In Sudan, while massive and systematic crimes continue to be committed against civilians in Darfur, supporting the impunity of Bashir will certainly not bring peace and stability in the country or in the region. In fact, Bashir has not participated in the Darfur peace talks until this day. Since the Security Council mandated UNAMID, Bashir has consistently obstructed the deployment of the force, which is operating today at less than 40% of its capacity. In addition, he repeatedly prohibits or makes it extremely difficult to access and protect the civilian population, while humanitarian agencies and peacekeepers have been the regular targets of military attacks.

Before the Prosecutor’s announcement, peace efforts were not clearly sought by the Sudanese authorities, for reasons that were not related to the ICC. The argument that the Court’s action could now undermine peace efforts in Darfur is therefore not convincing.

FIDH strongly believes that opposing and questioning the Prosecutor’s request would undermine humanitarian and peace efforts. It would also be in complete contradiction with the position adopted by the Council and the international community for many years now and would result in granting immunity (and supporting impunity) at the highest level and for the gravest crimes in Darfur.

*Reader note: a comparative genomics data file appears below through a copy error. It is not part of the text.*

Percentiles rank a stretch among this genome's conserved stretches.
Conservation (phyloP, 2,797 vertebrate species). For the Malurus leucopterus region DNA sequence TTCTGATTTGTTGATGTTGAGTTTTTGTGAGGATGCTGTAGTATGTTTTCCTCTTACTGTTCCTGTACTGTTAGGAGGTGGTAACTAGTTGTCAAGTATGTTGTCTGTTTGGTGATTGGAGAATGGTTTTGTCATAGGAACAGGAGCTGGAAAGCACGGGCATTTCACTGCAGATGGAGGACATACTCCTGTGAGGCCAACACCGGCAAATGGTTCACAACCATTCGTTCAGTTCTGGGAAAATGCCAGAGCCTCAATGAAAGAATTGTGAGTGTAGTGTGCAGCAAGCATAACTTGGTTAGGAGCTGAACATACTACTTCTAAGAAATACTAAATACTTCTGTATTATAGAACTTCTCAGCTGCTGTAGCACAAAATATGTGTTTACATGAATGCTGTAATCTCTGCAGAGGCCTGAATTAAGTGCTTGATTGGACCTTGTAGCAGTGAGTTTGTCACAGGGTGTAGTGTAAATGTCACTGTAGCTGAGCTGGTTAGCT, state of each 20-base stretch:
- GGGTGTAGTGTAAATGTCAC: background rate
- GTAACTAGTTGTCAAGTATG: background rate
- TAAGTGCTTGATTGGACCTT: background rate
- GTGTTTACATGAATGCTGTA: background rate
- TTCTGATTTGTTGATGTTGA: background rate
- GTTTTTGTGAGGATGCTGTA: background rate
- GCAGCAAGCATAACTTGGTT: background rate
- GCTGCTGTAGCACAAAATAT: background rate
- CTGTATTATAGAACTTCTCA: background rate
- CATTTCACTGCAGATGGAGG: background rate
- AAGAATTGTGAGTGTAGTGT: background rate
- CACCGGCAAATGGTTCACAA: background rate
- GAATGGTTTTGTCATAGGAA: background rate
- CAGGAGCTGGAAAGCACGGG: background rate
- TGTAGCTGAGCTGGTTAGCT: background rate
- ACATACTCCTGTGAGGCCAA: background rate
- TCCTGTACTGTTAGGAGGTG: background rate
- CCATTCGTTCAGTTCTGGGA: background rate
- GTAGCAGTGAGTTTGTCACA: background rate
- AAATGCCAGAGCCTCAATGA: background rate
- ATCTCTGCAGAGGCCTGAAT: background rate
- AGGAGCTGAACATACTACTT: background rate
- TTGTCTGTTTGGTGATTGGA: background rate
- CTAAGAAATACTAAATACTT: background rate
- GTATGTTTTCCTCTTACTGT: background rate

On the other hand, supporting the Prosecutor’s request would send the strongest signal to date to the Sudanese authorities that the international community has not given up in doing its best to put an end to the crimes perpetrated under everyone’s watch. The threat that the indictment be confirmed by the ICC with the full support of the Security Council, may very well compel Bashir to and his government to finally engage in pragmatic peace negotiations in order to avoid worsening a situation that is so seriously pressured and closely monitored by the international community. This is also sending the message to the Sudanese authorities that their defiance to the previous arrest warrants has not been successful, contrary to what they may have hoped.

Finally, supporting justice and accountability in an on-going conflict situation will deter the commission of further crimes, give hope to the numerous victims left behind, and set the ground for the reestablishment of the rule of law.

Sudan’s Failure to Cooperate with the ICC and to Engage in an Effective Peace Process Is No Justification to Defer the Proceedings under Article 16

It cannot be denied that until this day, the Sudanese authorities have entirely failed to cooperate with the ICC, despite their absolute legal obligation to do so in accordance with Security Council Resolution 1593 (2005). This has undoubtedly damaged the credibility of the Security Council.

After the ICC issued arrest warrants for crimes against humanity and war crimes on April 27, 2007 for Ahmad Harun (former Minister of the Interior and current Minister for Humanitarian Affairs), and Ali Kushayb (Janjaweed militia leader), Bashir promoted the first one to co-chair of a committee in charge of investigating human rights abuses in Sudan and to be the focal point for the deployment of the joint United Nations-African Union mission (UNAMID). Bashir has also brought to an end the detention of the second one in Sudan, who is now entirely free.